Well we certainly need some saints today. Pope Saint John Paul II and Blessed Mother Teresa certainly were a good start, but let’s keep on going. Somebody please step up to the plate! Perhaps you and I could do it? As I said, I’m usually an optimist and this is the perfect example. You and I could be the antidote. You and I could speak up, our lives could proclaim life, love and the hope of heaven to a desperately lonely world. I hope in the grace of God. And if there’s hope for you and me, maybe there is hope for our society after all.

Helping Hand

  1. As quoted in “What Would It Mean to Believe in the Resurrection?” by David Fagerberg, published in Assembly: A Journal of Liturgical Theology by Liturgy Training Publications and the Notre Dame Center for Liturgy, 2010.
  2. That’s a funny coincidence, don’t you think? Secular humanists tend to be the liberals fighting the hardest for women’s rights (to abortion), they call themselves humanists (pro-human) yet they are vehemently fighting to destroy human lives in the womb.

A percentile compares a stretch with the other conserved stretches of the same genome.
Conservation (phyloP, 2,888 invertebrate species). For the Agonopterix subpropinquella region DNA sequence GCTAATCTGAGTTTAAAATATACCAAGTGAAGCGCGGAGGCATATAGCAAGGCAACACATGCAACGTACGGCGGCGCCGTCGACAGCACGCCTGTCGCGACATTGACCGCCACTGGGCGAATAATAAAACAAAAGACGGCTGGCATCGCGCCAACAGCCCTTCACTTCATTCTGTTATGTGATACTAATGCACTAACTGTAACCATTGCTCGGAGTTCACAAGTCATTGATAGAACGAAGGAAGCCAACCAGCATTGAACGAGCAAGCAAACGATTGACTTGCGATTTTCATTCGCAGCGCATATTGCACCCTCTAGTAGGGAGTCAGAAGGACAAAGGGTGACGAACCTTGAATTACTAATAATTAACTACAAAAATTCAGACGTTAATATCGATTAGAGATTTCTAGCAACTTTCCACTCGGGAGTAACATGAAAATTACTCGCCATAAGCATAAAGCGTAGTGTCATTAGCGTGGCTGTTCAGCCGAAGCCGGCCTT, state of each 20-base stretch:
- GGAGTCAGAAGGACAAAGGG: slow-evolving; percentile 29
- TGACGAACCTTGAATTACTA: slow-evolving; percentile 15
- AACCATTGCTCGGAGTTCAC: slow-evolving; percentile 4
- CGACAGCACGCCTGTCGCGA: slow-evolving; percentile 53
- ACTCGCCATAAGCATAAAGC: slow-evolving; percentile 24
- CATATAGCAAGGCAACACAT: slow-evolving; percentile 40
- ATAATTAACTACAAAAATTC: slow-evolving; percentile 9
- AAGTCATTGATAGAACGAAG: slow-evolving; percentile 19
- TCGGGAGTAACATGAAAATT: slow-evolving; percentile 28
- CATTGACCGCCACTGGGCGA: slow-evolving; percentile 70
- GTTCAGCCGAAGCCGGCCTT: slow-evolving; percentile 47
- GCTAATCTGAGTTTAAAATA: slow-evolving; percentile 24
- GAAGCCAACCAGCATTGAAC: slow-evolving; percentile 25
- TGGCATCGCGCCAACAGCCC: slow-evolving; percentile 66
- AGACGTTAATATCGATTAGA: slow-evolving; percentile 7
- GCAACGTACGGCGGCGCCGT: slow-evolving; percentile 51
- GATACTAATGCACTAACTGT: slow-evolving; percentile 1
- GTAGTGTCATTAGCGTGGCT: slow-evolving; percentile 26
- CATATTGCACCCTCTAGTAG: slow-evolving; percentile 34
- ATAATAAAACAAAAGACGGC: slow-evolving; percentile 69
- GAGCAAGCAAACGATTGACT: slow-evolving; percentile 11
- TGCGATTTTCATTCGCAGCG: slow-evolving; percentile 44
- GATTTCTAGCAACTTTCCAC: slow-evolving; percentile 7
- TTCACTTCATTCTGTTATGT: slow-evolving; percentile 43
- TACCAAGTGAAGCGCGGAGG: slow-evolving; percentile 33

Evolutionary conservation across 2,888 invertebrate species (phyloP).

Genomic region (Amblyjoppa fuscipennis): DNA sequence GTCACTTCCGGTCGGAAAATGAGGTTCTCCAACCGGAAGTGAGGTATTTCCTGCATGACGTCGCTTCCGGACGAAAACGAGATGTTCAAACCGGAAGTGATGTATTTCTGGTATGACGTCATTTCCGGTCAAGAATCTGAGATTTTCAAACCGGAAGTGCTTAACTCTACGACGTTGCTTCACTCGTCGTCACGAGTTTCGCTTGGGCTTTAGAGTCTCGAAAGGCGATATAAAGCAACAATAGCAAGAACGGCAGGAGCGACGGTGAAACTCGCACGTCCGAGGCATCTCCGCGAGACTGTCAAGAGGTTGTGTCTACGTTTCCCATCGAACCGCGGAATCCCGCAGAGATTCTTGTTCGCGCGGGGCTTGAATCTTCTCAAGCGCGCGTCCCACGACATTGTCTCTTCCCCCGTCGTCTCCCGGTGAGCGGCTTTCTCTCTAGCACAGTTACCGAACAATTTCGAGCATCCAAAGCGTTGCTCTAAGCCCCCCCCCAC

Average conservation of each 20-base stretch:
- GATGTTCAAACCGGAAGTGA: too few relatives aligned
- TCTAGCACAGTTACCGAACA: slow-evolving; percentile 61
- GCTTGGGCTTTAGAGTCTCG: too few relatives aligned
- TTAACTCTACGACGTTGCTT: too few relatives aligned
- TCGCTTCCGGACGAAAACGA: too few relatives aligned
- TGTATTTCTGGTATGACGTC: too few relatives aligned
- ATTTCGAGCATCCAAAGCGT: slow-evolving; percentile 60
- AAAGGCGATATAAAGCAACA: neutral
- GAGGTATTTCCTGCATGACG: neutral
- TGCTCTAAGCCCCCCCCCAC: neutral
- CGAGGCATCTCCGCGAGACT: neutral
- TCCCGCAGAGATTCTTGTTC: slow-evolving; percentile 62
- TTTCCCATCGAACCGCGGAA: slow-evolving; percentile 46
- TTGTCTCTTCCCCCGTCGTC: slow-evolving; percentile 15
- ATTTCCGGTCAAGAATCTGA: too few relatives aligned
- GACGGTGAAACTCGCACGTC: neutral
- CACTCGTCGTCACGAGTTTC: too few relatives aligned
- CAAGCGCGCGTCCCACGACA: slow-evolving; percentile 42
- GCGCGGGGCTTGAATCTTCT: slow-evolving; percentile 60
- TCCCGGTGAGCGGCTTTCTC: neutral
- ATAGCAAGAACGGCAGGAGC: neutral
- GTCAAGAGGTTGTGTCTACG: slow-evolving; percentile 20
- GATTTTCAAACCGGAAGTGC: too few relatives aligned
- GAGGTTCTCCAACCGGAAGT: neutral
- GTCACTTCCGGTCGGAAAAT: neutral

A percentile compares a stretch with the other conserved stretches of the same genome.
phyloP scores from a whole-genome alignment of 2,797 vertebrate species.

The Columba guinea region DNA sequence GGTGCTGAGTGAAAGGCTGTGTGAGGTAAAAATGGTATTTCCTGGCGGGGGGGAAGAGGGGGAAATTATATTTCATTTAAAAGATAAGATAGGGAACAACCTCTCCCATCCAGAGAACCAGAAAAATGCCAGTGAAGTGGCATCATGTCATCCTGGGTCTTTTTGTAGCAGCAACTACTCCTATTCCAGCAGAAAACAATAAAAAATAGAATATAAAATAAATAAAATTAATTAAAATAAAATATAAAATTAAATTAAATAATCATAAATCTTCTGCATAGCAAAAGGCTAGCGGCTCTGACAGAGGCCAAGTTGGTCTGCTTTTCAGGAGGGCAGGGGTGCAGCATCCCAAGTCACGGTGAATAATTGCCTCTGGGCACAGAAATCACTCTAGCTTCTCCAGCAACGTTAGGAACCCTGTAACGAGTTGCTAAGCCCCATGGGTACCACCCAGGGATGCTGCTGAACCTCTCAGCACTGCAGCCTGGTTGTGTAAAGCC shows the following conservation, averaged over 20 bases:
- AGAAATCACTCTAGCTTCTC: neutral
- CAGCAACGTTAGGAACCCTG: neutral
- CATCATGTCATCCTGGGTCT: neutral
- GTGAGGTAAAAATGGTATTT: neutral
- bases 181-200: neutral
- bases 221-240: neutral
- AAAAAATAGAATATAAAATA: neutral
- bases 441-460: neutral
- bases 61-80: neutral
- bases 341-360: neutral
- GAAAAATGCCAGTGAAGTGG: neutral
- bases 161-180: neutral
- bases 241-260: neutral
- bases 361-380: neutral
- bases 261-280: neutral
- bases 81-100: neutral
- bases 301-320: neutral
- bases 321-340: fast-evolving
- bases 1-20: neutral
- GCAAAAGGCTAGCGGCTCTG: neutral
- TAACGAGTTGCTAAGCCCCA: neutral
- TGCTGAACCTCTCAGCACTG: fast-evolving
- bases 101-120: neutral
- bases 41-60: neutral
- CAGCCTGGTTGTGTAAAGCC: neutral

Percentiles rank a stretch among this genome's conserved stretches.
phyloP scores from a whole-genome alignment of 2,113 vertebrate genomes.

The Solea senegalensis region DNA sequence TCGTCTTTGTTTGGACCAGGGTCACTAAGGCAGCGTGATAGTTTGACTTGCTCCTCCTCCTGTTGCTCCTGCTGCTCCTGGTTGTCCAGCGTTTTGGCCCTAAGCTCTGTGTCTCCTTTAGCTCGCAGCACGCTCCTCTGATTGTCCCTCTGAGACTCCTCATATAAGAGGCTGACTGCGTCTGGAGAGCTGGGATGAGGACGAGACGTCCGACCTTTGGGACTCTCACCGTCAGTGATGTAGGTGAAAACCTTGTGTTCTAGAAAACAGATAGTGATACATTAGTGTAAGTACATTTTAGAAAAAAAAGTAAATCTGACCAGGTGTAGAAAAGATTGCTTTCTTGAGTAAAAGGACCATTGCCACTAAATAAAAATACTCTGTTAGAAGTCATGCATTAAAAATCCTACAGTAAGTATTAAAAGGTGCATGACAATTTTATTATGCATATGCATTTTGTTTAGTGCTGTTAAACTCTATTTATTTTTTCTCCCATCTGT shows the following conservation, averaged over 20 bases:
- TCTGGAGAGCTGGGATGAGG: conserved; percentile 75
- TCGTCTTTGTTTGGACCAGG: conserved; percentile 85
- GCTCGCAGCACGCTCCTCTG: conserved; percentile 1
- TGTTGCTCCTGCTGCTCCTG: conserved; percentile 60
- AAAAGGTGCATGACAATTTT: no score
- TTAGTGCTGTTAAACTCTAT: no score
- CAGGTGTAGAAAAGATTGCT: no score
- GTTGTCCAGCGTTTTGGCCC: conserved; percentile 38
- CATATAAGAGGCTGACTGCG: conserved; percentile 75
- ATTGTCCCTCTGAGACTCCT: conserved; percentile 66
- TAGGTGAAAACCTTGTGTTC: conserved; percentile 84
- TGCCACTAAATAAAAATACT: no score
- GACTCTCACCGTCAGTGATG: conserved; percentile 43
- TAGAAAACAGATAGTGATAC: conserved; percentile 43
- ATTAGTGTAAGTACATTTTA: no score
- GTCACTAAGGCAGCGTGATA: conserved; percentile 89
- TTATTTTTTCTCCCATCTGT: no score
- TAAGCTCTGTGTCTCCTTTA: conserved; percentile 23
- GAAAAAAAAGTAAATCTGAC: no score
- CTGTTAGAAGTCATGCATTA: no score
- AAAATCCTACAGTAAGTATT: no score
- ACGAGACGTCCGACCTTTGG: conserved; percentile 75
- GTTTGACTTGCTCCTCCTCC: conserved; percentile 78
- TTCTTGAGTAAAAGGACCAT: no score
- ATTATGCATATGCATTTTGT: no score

Author: mgagnon181

I am a passionate Catholic, husband and a father of three kids. I have been a Catholic youth minister, writer and speaker for over 14 years and have earned a Master's in Theology with a minor in Philosophy. Through many years of struggle I've come to embrace my awkwardness and use it to the best of my ability to share my faith with others. God has blessed me with the gift of faith and has called me to serve him by serving young people and families and to help them encounter Christ in their lives. As Leon Bloy once said, "At the end of life there is only one great tragedy, not to have been a saint."